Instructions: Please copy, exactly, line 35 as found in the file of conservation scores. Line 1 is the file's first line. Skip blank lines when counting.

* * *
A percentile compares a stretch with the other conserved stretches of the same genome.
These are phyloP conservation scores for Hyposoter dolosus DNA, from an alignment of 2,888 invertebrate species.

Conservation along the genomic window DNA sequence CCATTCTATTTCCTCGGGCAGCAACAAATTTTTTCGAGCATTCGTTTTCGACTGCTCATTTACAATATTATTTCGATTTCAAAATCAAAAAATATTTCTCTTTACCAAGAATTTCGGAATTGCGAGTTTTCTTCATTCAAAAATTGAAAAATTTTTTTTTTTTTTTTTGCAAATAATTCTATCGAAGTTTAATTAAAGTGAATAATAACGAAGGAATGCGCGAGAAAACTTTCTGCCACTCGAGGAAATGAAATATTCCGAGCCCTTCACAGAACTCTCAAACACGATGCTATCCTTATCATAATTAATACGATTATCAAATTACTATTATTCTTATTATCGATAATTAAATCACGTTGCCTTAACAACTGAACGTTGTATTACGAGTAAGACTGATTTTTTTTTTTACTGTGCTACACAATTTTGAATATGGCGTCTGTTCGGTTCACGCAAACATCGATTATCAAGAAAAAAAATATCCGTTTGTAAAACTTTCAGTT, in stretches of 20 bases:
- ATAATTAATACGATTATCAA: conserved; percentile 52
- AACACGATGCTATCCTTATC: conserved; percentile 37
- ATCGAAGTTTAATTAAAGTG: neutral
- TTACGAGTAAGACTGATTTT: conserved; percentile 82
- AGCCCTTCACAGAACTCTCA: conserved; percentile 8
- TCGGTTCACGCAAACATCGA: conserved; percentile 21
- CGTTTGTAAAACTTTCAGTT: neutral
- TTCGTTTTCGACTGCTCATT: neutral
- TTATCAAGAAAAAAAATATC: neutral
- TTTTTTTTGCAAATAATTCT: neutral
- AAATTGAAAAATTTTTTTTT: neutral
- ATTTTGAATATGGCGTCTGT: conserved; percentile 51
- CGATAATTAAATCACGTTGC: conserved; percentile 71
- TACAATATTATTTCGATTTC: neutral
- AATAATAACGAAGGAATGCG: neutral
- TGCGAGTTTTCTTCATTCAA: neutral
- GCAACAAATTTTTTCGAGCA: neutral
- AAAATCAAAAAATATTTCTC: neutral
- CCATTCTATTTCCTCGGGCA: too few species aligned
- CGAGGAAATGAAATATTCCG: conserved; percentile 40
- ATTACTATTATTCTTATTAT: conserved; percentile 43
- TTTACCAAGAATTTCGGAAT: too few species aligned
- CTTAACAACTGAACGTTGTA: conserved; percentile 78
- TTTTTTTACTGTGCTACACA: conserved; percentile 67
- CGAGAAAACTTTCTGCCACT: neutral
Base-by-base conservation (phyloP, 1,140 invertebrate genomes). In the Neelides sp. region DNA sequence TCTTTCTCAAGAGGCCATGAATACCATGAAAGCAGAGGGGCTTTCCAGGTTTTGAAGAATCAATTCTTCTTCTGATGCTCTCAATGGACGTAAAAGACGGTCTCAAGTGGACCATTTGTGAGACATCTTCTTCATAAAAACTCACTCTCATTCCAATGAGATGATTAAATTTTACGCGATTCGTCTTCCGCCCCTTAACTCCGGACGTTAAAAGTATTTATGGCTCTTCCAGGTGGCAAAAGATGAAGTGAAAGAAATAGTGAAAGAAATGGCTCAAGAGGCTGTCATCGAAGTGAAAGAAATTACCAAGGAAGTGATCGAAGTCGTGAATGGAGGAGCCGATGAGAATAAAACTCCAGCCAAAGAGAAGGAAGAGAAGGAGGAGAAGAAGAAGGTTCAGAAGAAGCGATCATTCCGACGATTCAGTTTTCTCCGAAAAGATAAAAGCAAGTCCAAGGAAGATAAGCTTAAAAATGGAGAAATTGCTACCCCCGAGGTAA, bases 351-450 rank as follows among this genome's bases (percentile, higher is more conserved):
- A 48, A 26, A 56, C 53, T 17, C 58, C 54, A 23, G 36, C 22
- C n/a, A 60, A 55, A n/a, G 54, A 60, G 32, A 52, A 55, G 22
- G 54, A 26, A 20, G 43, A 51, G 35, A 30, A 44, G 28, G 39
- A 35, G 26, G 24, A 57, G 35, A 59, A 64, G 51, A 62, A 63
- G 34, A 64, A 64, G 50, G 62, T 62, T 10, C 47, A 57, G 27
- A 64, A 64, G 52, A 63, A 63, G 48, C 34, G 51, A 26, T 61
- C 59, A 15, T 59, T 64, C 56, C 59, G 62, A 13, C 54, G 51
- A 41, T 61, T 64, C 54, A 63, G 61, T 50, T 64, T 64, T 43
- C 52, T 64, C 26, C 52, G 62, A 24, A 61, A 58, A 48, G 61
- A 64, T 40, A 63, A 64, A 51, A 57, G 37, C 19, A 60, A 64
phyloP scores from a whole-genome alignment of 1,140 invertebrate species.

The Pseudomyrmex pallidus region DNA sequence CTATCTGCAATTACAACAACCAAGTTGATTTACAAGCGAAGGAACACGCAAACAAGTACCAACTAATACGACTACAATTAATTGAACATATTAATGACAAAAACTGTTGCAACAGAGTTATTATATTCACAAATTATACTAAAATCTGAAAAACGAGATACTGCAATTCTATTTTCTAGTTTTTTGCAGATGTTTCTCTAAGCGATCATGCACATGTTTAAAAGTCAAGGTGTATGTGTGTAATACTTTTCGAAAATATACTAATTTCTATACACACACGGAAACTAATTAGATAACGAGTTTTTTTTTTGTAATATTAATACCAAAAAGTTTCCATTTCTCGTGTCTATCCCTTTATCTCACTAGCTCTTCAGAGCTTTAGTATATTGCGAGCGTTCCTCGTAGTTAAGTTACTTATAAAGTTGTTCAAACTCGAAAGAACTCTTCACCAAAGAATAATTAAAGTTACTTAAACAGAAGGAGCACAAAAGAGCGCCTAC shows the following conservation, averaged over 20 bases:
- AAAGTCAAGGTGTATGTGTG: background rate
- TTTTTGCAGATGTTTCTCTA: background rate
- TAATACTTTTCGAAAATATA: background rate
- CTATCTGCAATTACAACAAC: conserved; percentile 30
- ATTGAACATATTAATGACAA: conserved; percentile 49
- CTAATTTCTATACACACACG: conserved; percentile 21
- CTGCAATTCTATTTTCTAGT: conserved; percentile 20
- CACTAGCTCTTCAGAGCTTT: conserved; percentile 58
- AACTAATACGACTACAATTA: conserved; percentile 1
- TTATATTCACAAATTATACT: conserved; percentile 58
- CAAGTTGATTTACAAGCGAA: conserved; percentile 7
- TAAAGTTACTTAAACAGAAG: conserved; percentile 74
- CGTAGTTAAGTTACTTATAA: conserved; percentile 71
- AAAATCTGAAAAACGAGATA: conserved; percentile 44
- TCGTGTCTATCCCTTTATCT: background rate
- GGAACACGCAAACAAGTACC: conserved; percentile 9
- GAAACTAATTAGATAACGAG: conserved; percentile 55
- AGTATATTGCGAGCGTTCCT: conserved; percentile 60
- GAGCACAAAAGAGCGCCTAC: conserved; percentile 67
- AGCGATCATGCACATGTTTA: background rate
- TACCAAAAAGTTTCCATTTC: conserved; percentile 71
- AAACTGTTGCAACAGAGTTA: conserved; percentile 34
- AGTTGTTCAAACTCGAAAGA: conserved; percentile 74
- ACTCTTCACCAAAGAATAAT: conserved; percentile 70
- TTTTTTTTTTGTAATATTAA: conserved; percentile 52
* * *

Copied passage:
- A 64, A 64, G 52, A 63, A 63, G 48, C 34, G 51, A 26, T 61